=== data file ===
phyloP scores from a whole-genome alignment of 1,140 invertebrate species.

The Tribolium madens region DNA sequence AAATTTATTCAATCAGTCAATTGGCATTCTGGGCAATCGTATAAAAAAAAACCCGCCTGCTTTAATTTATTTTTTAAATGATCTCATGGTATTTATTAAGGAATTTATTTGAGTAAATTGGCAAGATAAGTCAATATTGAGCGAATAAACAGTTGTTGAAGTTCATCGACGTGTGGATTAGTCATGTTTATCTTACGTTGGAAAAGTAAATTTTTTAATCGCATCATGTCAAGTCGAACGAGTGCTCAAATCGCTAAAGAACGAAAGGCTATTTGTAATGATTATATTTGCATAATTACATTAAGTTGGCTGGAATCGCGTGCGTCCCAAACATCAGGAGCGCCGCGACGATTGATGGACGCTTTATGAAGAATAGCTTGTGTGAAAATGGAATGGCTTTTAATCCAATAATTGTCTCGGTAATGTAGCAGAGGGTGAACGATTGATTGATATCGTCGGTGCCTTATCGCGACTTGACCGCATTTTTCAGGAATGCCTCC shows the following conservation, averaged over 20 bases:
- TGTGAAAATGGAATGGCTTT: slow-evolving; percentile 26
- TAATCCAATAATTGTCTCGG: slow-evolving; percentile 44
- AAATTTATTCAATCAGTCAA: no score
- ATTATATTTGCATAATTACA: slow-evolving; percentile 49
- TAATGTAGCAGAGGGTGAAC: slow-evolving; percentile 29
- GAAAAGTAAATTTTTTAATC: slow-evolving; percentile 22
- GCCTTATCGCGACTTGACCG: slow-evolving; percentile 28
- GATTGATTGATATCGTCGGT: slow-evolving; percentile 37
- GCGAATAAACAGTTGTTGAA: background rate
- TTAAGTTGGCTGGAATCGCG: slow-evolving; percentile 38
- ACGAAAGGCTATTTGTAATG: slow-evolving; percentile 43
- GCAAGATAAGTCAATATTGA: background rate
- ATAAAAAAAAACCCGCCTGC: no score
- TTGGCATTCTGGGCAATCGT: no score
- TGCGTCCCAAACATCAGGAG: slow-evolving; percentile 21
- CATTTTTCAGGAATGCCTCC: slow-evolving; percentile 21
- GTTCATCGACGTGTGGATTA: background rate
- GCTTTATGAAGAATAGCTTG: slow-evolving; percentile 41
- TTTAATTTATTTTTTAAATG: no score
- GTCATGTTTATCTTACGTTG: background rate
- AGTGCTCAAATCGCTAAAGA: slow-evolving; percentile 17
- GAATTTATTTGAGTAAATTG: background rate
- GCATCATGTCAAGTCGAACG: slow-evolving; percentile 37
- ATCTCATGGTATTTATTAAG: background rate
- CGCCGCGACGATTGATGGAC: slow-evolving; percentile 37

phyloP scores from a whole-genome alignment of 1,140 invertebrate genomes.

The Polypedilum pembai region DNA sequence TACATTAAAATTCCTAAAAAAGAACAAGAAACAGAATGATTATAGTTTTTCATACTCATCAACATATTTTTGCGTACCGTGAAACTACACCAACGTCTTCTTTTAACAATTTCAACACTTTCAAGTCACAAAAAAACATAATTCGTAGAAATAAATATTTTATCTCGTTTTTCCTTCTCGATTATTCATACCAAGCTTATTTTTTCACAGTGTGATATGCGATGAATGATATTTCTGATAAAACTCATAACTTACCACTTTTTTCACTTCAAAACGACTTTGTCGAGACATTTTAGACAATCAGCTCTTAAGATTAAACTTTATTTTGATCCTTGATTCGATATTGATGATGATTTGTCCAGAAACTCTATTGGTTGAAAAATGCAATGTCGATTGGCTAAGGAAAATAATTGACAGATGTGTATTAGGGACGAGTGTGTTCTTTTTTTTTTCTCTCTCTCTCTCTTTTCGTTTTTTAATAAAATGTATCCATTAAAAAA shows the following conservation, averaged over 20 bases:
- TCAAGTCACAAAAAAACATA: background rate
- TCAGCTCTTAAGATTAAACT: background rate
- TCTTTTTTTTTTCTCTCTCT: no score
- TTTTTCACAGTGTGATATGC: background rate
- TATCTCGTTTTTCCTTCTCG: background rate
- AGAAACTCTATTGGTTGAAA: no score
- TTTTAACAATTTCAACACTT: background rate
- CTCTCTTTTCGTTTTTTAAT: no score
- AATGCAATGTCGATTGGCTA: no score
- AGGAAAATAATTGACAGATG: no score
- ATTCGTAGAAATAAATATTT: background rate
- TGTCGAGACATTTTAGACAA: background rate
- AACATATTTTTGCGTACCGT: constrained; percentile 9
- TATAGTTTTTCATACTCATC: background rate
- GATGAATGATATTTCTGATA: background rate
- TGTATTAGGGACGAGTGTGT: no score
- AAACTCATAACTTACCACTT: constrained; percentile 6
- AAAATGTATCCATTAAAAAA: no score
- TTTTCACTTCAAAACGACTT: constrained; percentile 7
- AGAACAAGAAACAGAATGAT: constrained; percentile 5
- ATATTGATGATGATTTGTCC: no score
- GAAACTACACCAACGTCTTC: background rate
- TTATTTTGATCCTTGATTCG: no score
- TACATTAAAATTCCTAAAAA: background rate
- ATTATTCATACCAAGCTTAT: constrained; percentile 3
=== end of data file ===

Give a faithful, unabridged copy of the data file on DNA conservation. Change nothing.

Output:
phyloP scores from a whole-genome alignment of 1,140 invertebrate species.

The Tribolium madens region DNA sequence AAATTTATTCAATCAGTCAATTGGCATTCTGGGCAATCGTATAAAAAAAAACCCGCCTGCTTTAATTTATTTTTTAAATGATCTCATGGTATTTATTAAGGAATTTATTTGAGTAAATTGGCAAGATAAGTCAATATTGAGCGAATAAACAGTTGTTGAAGTTCATCGACGTGTGGATTAGTCATGTTTATCTTACGTTGGAAAAGTAAATTTTTTAATCGCATCATGTCAAGTCGAACGAGTGCTCAAATCGCTAAAGAACGAAAGGCTATTTGTAATGATTATATTTGCATAATTACATTAAGTTGGCTGGAATCGCGTGCGTCCCAAACATCAGGAGCGCCGCGACGATTGATGGACGCTTTATGAAGAATAGCTTGTGTGAAAATGGAATGGCTTTTAATCCAATAATTGTCTCGGTAATGTAGCAGAGGGTGAACGATTGATTGATATCGTCGGTGCCTTATCGCGACTTGACCGCATTTTTCAGGAATGCCTCC shows the following conservation, averaged over 20 bases:
- TGTGAAAATGGAATGGCTTT: slow-evolving; percentile 26
- TAATCCAATAATTGTCTCGG: slow-evolving; percentile 44
- AAATTTATTCAATCAGTCAA: no score
- ATTATATTTGCATAATTACA: slow-evolving; percentile 49
- TAATGTAGCAGAGGGTGAAC: slow-evolving; percentile 29
- GAAAAGTAAATTTTTTAATC: slow-evolving; percentile 22
- GCCTTATCGCGACTTGACCG: slow-evolving; percentile 28
- GATTGATTGATATCGTCGGT: slow-evolving; percentile 37
- GCGAATAAACAGTTGTTGAA: background rate
- TTAAGTTGGCTGGAATCGCG: slow-evolving; percentile 38
- ACGAAAGGCTATTTGTAATG: slow-evolving; percentile 43
- GCAAGATAAGTCAATATTGA: background rate
- ATAAAAAAAAACCCGCCTGC: no score
- TTGGCATTCTGGGCAATCGT: no score
- TGCGTCCCAAACATCAGGAG: slow-evolving; percentile 21
- CATTTTTCAGGAATGCCTCC: slow-evolving; percentile 21
- GTTCATCGACGTGTGGATTA: background rate
- GCTTTATGAAGAATAGCTTG: slow-evolving; percentile 41
- TTTAATTTATTTTTTAAATG: no score
- GTCATGTTTATCTTACGTTG: background rate
- AGTGCTCAAATCGCTAAAGA: slow-evolving; percentile 17
- GAATTTATTTGAGTAAATTG: background rate
- GCATCATGTCAAGTCGAACG: slow-evolving; percentile 37
- ATCTCATGGTATTTATTAAG: background rate
- CGCCGCGACGATTGATGGAC: slow-evolving; percentile 37

phyloP scores from a whole-genome alignment of 1,140 invertebrate genomes.

The Polypedilum pembai region DNA sequence TACATTAAAATTCCTAAAAAAGAACAAGAAACAGAATGATTATAGTTTTTCATACTCATCAACATATTTTTGCGTACCGTGAAACTACACCAACGTCTTCTTTTAACAATTTCAACACTTTCAAGTCACAAAAAAACATAATTCGTAGAAATAAATATTTTATCTCGTTTTTCCTTCTCGATTATTCATACCAAGCTTATTTTTTCACAGTGTGATATGCGATGAATGATATTTCTGATAAAACTCATAACTTACCACTTTTTTCACTTCAAAACGACTTTGTCGAGACATTTTAGACAATCAGCTCTTAAGATTAAACTTTATTTTGATCCTTGATTCGATATTGATGATGATTTGTCCAGAAACTCTATTGGTTGAAAAATGCAATGTCGATTGGCTAAGGAAAATAATTGACAGATGTGTATTAGGGACGAGTGTGTTCTTTTTTTTTTCTCTCTCTCTCTCTTTTCGTTTTTTAATAAAATGTATCCATTAAAAAA shows the following conservation, averaged over 20 bases:
- TCAAGTCACAAAAAAACATA: background rate
- TCAGCTCTTAAGATTAAACT: background rate
- TCTTTTTTTTTTCTCTCTCT: no score
- TTTTTCACAGTGTGATATGC: background rate
- TATCTCGTTTTTCCTTCTCG: background rate
- AGAAACTCTATTGGTTGAAA: no score
- TTTTAACAATTTCAACACTT: background rate
- CTCTCTTTTCGTTTTTTAAT: no score
- AATGCAATGTCGATTGGCTA: no score
- AGGAAAATAATTGACAGATG: no score
- ATTCGTAGAAATAAATATTT: background rate
- TGTCGAGACATTTTAGACAA: background rate
- AACATATTTTTGCGTACCGT: constrained; percentile 9
- TATAGTTTTTCATACTCATC: background rate
- GATGAATGATATTTCTGATA: background rate
- TGTATTAGGGACGAGTGTGT: no score
- AAACTCATAACTTACCACTT: constrained; percentile 6
- AAAATGTATCCATTAAAAAA: no score
- TTTTCACTTCAAAACGACTT: constrained; percentile 7
- AGAACAAGAAACAGAATGAT: constrained; percentile 5
- ATATTGATGATGATTTGTCC: no score
- GAAACTACACCAACGTCTTC: background rate
- TTATTTTGATCCTTGATTCG: no score
- TACATTAAAATTCCTAAAAA: background rate
- ATTATTCATACCAAGCTTAT: constrained; percentile 3